Under Nicholl’s stewardship they’ve looked rudderless and abject, and that’s despite boasting a playing squad with almost as many names as the extras from Ghandi. Their board gambled heavily last term to ensure the club had a shot in this season’s rooting-tooting Championship but for all their efforts, the campaign has shuffled from one shambles to the next. A clear out is required over the summer – while some players might be good enough for the third tier, the team appears imbued with a defeatist spirit. They even collected fewer points than last term’s atrocious Greenock Morton. With a watered-down budget (and presumably new coaching staff) it will be interesting to see where they go from here.
Cowden’s interminable season might be over but Alloa must now negotiate the Championship play-offs in their own bid for survival. Based on Saturday’s performance, they certainly have a decent shout. Since appointing Danny Lennon – all ticks and gesticulations from the sidelines – they have shorn themselves of Barry Smith’s overly cautious approach and expressed themselves a little more (Lennon hasn’t let them off the leash exactly, but he has given them a longer leash). Alloa have often been not quite good enough but their new manager seems to have made them just about adequate. Historically, the team from the second tier rarely prospers in the play-offs but it can be done.
Just look at Cowdenbeath’s success over Dunfermline Athletic last year. That barnstorming victory at East End Park 12 months ago must seem like a long, long time ago. SM
3) Greenock Morton’s knack for a sucker punch has won them the title
And so congratulations to Greenock Morton, the League 1 title winners. A 3-1 win over Peterhead at Cappielow secured the championship and their automatic passage back into the second tier, one year after their ignominious relegation. Morton might have been unspectacular and unfashionable but they have deserved their success.
It almost came so close to never happening. Gary McDonald’s header after 17 minutes, coupled with news of Forfar Athletic’s advantage over Ayr United, gave the opening stages of the game an anxious quality. At that point, the Loons led the league, but the nature of the game very quickly shifted in favour of the home side. Four minutes later, Scott Ross was red carded after felling Declan McManus and Peterhead were compelled into a tactical shift designed to protect their lead.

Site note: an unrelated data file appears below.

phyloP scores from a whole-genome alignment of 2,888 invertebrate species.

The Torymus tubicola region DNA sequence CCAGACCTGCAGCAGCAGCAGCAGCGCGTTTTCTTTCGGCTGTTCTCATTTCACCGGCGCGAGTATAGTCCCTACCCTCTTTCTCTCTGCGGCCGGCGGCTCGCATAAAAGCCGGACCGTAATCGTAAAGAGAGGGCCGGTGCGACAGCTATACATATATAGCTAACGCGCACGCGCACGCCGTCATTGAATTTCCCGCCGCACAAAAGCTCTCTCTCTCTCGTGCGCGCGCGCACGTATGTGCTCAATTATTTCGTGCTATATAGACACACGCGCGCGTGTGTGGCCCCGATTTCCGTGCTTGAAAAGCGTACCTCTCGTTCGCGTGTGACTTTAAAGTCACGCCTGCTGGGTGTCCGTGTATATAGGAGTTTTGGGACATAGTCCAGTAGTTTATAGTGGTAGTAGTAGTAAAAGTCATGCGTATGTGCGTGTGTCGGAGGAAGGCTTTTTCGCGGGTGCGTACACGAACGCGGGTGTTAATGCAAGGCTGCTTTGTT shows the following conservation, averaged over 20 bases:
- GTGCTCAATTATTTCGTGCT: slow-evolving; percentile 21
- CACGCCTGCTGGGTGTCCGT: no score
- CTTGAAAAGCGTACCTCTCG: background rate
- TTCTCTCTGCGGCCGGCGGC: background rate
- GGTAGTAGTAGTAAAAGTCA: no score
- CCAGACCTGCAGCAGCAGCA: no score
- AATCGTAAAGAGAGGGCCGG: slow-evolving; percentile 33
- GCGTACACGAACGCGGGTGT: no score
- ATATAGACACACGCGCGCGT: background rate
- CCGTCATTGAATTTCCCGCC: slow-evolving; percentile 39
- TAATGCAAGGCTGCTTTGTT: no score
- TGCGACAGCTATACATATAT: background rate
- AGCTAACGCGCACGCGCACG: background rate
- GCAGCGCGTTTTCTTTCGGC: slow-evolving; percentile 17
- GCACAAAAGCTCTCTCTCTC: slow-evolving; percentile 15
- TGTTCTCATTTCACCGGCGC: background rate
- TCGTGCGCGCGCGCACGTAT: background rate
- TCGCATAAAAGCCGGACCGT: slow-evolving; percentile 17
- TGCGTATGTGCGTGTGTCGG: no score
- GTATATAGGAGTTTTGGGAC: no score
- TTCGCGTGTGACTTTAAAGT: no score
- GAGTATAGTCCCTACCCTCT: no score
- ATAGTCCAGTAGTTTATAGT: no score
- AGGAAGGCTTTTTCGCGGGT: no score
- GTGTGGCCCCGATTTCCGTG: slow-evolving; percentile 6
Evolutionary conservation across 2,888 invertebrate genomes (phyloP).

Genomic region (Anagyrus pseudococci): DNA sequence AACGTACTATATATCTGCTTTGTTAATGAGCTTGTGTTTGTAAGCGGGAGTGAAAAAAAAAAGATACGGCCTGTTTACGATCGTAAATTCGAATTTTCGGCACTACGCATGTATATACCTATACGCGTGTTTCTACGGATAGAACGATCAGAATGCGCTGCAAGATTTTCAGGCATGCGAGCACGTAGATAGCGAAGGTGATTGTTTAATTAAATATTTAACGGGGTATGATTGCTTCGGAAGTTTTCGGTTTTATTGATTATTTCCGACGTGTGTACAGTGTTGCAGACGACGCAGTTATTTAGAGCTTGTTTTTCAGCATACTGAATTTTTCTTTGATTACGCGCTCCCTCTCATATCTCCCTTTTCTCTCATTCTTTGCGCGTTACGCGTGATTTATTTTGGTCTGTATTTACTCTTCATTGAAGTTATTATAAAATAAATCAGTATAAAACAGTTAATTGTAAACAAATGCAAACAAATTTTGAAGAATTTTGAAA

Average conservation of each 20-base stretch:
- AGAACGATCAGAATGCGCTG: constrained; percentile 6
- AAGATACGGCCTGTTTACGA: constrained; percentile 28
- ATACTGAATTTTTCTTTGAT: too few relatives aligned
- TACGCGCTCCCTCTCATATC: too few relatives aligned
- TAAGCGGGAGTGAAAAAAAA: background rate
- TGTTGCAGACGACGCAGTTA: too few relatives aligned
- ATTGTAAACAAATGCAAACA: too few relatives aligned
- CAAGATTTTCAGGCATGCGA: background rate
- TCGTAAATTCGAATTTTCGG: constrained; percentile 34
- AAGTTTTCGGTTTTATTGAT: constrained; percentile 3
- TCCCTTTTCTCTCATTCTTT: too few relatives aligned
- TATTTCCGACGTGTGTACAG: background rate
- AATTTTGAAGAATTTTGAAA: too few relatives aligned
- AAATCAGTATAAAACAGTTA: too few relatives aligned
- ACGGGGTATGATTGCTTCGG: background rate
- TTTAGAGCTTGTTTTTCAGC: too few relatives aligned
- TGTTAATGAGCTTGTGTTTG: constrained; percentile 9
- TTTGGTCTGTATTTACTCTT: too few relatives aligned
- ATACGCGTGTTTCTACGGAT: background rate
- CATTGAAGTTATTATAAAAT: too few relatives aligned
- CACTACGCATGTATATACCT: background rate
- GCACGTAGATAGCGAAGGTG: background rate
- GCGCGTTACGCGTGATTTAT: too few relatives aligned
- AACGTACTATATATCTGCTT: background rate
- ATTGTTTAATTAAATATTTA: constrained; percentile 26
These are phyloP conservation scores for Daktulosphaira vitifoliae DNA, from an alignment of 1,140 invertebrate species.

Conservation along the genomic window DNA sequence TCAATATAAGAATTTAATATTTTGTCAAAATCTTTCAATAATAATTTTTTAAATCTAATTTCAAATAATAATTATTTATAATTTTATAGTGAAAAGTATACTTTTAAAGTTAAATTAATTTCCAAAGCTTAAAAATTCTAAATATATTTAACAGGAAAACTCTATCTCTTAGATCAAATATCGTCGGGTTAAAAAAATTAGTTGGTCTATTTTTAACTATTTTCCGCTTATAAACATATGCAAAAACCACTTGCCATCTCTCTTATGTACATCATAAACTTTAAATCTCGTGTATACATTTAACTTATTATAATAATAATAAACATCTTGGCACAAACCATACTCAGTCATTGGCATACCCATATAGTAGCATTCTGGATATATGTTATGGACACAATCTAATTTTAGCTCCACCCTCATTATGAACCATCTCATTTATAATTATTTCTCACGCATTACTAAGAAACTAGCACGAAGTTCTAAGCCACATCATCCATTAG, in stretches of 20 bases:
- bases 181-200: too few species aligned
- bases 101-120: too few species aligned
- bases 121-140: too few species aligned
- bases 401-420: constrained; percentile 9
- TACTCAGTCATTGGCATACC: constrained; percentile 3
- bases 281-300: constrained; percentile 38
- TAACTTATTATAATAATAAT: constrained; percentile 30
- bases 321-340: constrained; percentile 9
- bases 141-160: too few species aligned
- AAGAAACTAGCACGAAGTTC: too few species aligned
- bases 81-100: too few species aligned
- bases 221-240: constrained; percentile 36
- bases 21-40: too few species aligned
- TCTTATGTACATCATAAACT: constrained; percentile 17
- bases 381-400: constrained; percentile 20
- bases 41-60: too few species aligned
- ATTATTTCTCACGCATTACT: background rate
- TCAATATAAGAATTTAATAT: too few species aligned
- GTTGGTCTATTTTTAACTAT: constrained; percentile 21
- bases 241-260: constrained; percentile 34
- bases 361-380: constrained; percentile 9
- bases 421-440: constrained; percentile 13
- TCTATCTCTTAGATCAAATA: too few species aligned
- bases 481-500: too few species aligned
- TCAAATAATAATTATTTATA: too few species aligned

The Blue Toon sat deep and created two rigid banks in front of Morton but the home side did not become frustrated. With ten minutes of the first half remaining a passage of play in which the ball was knocked from side to side concluded with Michael Miller thrashing a low drive into the net from 30 yards. And shortly afterwards, they took the lead in similar circumstances. Another patient build up saw Mark Russell gather the ball at distance and he hit a shot towards goal – it was straight at Graeme Smith but somehow it flew underneath the goalkeeper. Russell’s goal and updates from Station Park dramatically altered the mood at Cappielow.
Morton have developed a canny knack of scoring goals in quick succession, a one-two capable of knocking the stuffing out of their opponents. It began as far back in December when three goals in six minutes against Stirling Albion turned a 1-3 deficit into a 4-3 win. There’s also the tie at Stenhousemuir on 10 January where two sudden strikes swung the match onto their terms. Then there’s the late double sucker punches against Peterhead, Ayr United and Stenny again. And of course, it would be remiss to forget Declan McManus’s rat-a-tat double in the season-defining game with Stranraer last weekend. For all Morton’s perceived faults this year, their character and ruthlessness should be merited.
McManus, awarded the PFA Scotland League 1 Player of the Year last night, added a late third to put the game beyond doubt. Twelve months ago, Morton had taken a ten-goal humping from Hamilton Academical; now they were lifting the league title.
League 1 has been a competitive division this year – that the battle for the title and the bid to avoid the relegation play-off place came down the final day is testament to that – but the quality has often been lacking and no team or player has emerged as a genuinely outstanding force. In the last ten years, only Stirling Albion have finished with a lower points total than Morton’s 69 (65 in 2009-10) and outwith the Ton support and whoever (if anyone) joins them in the Championship, it is unlikely to be looked back on with much fondness.
Regardless, they should enjoy it for now – there is a lot of work to do if Morton are to flourish next term. CGT